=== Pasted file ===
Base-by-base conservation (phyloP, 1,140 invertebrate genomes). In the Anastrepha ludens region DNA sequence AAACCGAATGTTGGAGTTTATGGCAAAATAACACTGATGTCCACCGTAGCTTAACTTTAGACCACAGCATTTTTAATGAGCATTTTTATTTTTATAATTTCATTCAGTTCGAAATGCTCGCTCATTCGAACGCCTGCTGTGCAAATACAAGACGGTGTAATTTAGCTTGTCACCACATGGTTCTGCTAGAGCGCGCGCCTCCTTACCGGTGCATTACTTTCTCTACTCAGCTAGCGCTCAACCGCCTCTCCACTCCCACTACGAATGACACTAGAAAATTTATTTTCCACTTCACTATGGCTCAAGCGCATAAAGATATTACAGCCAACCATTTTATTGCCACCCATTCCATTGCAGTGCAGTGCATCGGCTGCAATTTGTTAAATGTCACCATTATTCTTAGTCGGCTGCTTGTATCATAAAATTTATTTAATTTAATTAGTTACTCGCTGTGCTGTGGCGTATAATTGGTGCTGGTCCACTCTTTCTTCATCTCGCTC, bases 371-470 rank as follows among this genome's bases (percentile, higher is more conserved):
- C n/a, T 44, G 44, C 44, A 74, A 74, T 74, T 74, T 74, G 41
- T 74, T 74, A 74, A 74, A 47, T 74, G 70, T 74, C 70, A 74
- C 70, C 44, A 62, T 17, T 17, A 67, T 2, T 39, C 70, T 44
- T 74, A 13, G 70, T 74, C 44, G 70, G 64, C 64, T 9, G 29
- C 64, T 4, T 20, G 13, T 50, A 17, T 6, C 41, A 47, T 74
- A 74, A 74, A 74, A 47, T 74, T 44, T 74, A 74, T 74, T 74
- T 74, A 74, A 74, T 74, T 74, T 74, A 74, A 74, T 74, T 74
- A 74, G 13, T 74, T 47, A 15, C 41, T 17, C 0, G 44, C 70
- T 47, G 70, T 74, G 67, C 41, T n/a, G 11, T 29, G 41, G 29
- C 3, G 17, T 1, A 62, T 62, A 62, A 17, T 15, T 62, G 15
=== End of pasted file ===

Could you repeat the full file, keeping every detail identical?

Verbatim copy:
Base-by-base conservation (phyloP, 1,140 invertebrate genomes). In the Anastrepha ludens region DNA sequence AAACCGAATGTTGGAGTTTATGGCAAAATAACACTGATGTCCACCGTAGCTTAACTTTAGACCACAGCATTTTTAATGAGCATTTTTATTTTTATAATTTCATTCAGTTCGAAATGCTCGCTCATTCGAACGCCTGCTGTGCAAATACAAGACGGTGTAATTTAGCTTGTCACCACATGGTTCTGCTAGAGCGCGCGCCTCCTTACCGGTGCATTACTTTCTCTACTCAGCTAGCGCTCAACCGCCTCTCCACTCCCACTACGAATGACACTAGAAAATTTATTTTCCACTTCACTATGGCTCAAGCGCATAAAGATATTACAGCCAACCATTTTATTGCCACCCATTCCATTGCAGTGCAGTGCATCGGCTGCAATTTGTTAAATGTCACCATTATTCTTAGTCGGCTGCTTGTATCATAAAATTTATTTAATTTAATTAGTTACTCGCTGTGCTGTGGCGTATAATTGGTGCTGGTCCACTCTTTCTTCATCTCGCTC, bases 371-470 rank as follows among this genome's bases (percentile, higher is more conserved):
- C n/a, T 44, G 44, C 44, A 74, A 74, T 74, T 74, T 74, G 41
- T 74, T 74, A 74, A 74, A 47, T 74, G 70, T 74, C 70, A 74
- C 70, C 44, A 62, T 17, T 17, A 67, T 2, T 39, C 70, T 44
- T 74, A 13, G 70, T 74, C 44, G 70, G 64, C 64, T 9, G 29
- C 64, T 4, T 20, G 13, T 50, A 17, T 6, C 41, A 47, T 74
- A 74, A 74, A 74, A 47, T 74, T 44, T 74, A 74, T 74, T 74
- T 74, A 74, A 74, T 74, T 74, T 74, A 74, A 74, T 74, T 74
- A 74, G 13, T 74, T 47, A 15, C 41, T 17, C 0, G 44, C 70
- T 47, G 70, T 74, G 67, C 41, T n/a, G 11, T 29, G 41, G 29
- C 3, G 17, T 1, A 62, T 62, A 62, A 17, T 15, T 62, G 15